3. Muffin Man Redux” (7:23), we find out toward the end, is a jazz song that is built over the ditty that we know as “Do you know the muffin man?” Until the avant shift at the 2:20 mark, the song presents itself as another small-scale big band song—not far from the Glenn Miller or Stan Kenton style. At 3:25 a drum interlude preps us for a kind of carnival-atmosphere in which, at the 4:13 mark, the “Muffin man” theme is presented. At 4:30 the music moves into a very catchy, melodic section with piano, electric bass, and jazzy drums laying another steady foundation over which the 
At 5:46, the lone piano seems to be beginning a return us to the muffin man melody—but no! another pretty melodic variation picks up and plays on until the final twenty seconds when a single microphone is used to pick up a man and his ukelele playing and singing out the “muffin man” nursery rhyme before saying “bye bye, everyone” in a condescending as-if-to-children voice. Some great sections to this humorous song. (8/10)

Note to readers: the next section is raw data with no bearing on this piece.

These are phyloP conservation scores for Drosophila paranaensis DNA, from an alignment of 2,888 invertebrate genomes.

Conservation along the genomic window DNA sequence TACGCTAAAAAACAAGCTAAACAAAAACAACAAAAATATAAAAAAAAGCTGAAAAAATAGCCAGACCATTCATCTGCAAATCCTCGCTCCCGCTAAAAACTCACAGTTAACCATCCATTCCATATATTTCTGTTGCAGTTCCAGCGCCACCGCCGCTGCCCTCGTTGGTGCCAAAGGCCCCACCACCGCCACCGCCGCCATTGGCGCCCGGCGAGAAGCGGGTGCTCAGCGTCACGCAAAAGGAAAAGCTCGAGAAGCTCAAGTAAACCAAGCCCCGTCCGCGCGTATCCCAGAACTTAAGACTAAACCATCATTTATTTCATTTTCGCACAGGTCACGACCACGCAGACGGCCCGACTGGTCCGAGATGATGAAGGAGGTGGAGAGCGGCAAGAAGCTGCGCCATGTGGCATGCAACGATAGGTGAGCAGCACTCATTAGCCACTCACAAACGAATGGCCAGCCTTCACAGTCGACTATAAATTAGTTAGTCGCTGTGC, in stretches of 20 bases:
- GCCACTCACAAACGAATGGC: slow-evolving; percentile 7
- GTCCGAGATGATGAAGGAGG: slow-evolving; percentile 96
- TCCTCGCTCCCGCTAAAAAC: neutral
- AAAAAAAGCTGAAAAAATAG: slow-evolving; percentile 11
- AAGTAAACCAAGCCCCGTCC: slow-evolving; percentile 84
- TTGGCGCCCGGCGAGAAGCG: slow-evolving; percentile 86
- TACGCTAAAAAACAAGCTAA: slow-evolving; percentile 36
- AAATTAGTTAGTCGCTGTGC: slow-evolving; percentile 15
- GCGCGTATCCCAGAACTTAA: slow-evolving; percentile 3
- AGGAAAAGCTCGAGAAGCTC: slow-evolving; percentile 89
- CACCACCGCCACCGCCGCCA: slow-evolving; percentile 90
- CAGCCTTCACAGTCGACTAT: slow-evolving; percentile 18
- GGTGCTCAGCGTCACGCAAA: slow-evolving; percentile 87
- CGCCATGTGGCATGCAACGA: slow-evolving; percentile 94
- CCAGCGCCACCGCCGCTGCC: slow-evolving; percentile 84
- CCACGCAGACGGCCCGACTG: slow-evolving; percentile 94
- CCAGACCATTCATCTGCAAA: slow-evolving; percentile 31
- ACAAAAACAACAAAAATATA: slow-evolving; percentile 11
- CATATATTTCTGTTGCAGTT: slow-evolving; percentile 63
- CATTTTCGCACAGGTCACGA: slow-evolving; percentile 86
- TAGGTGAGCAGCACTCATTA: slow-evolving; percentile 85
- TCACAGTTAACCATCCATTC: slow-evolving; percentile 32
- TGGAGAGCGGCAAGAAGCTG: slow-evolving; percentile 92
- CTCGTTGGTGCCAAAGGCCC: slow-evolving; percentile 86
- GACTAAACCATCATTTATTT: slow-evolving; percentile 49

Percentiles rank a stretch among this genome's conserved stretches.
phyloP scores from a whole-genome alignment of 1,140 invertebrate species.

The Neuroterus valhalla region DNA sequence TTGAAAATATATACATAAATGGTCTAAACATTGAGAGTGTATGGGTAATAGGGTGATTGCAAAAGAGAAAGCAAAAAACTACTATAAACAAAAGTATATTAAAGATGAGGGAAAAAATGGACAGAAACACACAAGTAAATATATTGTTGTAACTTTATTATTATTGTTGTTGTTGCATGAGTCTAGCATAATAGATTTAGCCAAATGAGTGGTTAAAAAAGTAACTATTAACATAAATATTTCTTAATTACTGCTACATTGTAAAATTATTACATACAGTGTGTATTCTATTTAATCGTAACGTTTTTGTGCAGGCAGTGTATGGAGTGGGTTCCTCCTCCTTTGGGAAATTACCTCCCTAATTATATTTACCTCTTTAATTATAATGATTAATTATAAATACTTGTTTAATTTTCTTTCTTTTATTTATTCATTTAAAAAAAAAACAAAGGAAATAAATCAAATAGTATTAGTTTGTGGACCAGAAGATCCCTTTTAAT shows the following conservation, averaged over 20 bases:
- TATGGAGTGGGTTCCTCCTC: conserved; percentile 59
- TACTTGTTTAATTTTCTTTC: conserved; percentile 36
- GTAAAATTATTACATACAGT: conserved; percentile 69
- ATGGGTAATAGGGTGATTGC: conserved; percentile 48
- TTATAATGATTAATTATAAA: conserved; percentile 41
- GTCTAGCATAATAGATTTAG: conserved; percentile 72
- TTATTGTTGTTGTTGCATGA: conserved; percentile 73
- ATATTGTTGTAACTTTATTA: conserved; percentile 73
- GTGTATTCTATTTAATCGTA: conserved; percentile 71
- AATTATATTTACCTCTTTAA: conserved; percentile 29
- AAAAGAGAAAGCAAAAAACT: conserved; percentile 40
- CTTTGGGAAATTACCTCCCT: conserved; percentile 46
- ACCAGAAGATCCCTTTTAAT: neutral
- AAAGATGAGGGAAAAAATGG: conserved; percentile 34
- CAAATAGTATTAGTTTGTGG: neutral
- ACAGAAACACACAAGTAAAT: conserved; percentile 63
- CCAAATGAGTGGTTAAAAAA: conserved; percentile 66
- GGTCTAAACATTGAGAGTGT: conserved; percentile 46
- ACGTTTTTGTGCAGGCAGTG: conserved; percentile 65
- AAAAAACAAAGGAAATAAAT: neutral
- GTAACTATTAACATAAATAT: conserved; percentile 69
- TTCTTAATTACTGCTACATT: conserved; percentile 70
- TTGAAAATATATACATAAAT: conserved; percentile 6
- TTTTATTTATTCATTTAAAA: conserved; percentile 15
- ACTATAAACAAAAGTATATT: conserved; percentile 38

4. “Lost in a Photograph” (4:21) opens with a slow jazz big band foundations, double bass and flute gently standing out the most. At 1:10 a shift brings forth a “chorus” melody from the horn section before a sax takes on the lead duties over the original opening foundation. An eminently enjoyable little dirge that even takes on some nice STEELY DAN hues and in the third and fourth minutes. No complaints here! (As a matter of fact, I would not mind at all if this one went on longer!) (9/10) 

5. “Blind Eye” (4:57) is the first song on the album that, to my ears, really sounds like an avant/RIO/Canterbury song. The initial rhythm and sounds established are familiar to me in a kind of BRUFORD/YUGEN way. The guitar soloing that begins in the second half of the second minute is quite angular and discordant. The section that begins at 2:15 is pure avant/RIO in a kind of UZED/PRESENT way. The ensuing section uses some very Middle Eastern or klezmer-type melodic sounds and structures—which is then varied and embellished over for the fourth and first half of the fifth minutes before fading away to leave an electric piano to delicately play out the final 40 seconds. An interesting song but not my favorite. (8/10)